Law School Helps Narrow the Gap between U.S., Chinese Legal Systems
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New York, July 1, 2010—When it comes to resolving commercial legal disputes, the gap between how that is done in China and the U.S. continues to narrow.
That is one objective of a program at Columbia Law School, where dozens of Chinese judges come to learn about the American legal system and the common law system to prepare to hear cases involving the thousands of foreign companies doing business in China..
The one-month program, which concluded in June, combined classroom instruction along with visits to meet top U.S. judges, including Supreme Court Justice Ruth Bader Ginsburg ’59 (right).
“The [Chinese] judges get to see the theoretical side of things in a classroom setting, and then see how it plays out in real life,” by visiting local courts, said Vincent DeLuca, Director of International and Comparative Law Initiatives.
The Law School hosted 30 judges and 14 LL.M students who hail from approximately 22 Chinese provinces. The sessions were part of an LL.M. program at the City University of Hong Kong. This year’s participants faced a tougher application process than their predecessors, including more stringent language requirements. All classes and review sessions were held only in English. Previously, review sessions were held in Mandarin.
The academic portion, run by the Law School’s Office of International Programs, included Civil Procedure taught by Suzanne Goldberg, Clinical Professor of Law; Corporations with Katharina Pistor, Michael I. Sovern Professor of Law; and Torts with Benjamin Liebman (below), Director of the Center for Chinese Legal Studies.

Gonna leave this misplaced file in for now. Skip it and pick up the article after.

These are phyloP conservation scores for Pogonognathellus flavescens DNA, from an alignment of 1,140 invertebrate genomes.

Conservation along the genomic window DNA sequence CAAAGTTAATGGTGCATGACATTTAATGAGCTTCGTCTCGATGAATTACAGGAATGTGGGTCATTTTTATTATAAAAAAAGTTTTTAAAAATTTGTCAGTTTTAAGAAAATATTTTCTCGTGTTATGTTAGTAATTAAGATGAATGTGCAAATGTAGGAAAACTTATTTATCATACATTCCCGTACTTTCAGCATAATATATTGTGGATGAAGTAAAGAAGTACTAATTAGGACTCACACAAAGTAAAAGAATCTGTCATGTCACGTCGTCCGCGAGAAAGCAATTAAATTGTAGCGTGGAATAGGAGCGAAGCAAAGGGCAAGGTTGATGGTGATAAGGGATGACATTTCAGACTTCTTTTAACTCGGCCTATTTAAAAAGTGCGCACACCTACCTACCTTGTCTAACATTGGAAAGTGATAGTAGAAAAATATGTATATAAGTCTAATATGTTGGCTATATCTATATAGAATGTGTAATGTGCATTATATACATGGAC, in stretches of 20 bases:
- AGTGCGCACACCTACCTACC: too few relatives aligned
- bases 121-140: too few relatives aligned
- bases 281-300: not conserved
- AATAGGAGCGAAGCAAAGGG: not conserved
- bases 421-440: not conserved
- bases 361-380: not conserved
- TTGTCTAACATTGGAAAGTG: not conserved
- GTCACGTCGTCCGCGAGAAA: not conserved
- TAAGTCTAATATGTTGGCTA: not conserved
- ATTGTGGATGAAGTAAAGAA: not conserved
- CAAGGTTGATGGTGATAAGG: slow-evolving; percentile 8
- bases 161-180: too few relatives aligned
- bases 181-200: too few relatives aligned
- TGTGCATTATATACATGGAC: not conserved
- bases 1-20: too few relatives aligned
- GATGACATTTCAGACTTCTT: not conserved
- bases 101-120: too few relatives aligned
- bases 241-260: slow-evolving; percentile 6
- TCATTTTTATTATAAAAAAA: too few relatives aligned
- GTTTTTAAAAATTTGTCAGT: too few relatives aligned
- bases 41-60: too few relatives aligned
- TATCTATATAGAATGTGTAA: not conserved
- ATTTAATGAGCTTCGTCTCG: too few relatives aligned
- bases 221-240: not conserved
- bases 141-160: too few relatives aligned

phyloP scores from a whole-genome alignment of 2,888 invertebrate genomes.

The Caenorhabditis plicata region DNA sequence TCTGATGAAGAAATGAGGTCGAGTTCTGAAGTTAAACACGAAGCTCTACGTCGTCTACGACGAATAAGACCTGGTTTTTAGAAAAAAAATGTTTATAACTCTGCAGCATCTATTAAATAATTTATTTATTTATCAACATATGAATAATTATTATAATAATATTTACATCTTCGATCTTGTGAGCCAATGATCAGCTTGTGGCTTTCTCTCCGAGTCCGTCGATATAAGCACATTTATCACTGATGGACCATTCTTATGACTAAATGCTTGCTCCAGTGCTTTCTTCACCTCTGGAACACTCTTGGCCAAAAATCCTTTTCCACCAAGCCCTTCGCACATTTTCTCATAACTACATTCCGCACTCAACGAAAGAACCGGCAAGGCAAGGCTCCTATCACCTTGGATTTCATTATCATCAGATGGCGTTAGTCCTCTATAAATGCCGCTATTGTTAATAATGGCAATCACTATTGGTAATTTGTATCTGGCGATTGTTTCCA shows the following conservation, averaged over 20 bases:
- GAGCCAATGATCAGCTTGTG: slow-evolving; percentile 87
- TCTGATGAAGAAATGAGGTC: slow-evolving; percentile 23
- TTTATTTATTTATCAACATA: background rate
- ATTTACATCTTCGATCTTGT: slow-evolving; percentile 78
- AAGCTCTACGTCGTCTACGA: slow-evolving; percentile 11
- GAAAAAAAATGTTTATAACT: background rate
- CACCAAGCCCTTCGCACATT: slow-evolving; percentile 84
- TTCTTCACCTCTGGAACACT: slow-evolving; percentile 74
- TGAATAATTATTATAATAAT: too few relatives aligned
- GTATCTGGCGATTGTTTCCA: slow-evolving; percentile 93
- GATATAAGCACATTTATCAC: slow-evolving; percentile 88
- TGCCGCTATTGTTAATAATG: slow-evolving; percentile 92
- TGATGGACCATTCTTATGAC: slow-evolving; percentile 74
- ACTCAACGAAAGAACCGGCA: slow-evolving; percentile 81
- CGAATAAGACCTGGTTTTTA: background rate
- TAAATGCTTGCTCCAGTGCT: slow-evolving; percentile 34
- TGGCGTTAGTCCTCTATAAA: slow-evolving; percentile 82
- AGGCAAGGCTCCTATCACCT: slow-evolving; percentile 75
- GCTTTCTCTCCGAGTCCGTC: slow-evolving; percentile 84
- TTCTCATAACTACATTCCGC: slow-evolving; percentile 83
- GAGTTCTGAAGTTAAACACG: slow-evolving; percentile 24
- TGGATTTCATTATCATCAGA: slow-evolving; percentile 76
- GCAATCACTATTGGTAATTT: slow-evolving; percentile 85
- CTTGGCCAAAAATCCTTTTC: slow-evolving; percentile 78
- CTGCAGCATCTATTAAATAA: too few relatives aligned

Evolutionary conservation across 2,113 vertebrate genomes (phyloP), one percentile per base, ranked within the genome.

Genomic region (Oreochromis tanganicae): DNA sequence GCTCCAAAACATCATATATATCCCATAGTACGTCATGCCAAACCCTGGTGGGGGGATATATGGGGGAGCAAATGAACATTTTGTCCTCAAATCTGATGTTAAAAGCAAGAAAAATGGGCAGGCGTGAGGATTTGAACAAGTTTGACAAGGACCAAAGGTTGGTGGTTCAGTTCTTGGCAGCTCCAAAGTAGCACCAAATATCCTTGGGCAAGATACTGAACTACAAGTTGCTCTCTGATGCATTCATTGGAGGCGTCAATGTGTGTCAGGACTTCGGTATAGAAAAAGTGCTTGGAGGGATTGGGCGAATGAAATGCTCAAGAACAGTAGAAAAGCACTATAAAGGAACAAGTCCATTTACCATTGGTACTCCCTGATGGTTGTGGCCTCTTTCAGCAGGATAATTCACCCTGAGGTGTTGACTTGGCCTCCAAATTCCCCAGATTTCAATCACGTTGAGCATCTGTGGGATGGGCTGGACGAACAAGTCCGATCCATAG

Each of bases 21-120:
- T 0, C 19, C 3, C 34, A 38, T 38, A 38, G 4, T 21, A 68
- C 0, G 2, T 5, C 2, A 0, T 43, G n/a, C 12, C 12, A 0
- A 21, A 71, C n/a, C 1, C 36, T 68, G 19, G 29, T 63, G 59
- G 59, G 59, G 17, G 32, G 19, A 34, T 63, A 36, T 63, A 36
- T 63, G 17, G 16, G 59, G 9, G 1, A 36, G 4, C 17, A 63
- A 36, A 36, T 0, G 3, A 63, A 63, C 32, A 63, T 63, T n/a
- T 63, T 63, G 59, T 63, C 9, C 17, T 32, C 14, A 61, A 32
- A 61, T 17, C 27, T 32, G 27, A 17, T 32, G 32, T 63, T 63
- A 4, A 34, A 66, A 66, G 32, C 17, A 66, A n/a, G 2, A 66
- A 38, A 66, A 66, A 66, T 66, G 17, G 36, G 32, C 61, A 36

A common theme was the difference between common law, the basis of the American legal system, and civil law used in China. In the U.S., judges are given more independence to interpret law on an individual basis, while Chinese judges are encouraged to enforce the government’s views.
Ying Sun, a participant and judge from Beijing, said, “While we have studied common law in the classroom [at City University of Hong Kong], it is very different to go here and to see how common law is practiced and how it has developed.”
To supplement their class work, the judges had weekly visits with U.S. judges, including Ginsburg, whom the judges met at the Supreme Court.
Ginsburg spoke about the balancing act necessary to maintain the rule of law in the face of the many external pressures encountered by the judiciary. Afterwards, she took questions about the U.S. legal system, the Supreme Court, and her own views.
Sun described the experience as “really very impressive…it will be a cherished memory.”
The judges also met with Judges Gerard Lynch ‘75, and Robert Sack ’63, who are both on the U.S. Court of Appeals for the Second Circuit and teach at the Law School.
Lianqiu Li, a judge from Jiangsu province, said the visits offered opportunities for the Chinese judges to pick their hosts’ minds and also offer their own perspective.
“It is an equal exchange,” Li said. “It is a good chance to exchange ideas and opinions.”
That opportunity can be especially invaluable to judges in China, who train to become judges, without first practicing as a lawyer or becoming a law professor.
The judges hear disputes with foreign companies, which have become more common as China’s booming economy attracts international companies, many based in the U.S.
In a visit to Hong Kong this winter, DeLuca encountered several alumni from last year’s program. Many have changed how they view cases because of what they learned about the U.S. legal system, he said.
Indeed, Li said the connections she made with Law School faculty will be valuable in other ways. “I met some great professors who I plan to keep in touch with in case I come across a difficult situation when I return to China.”
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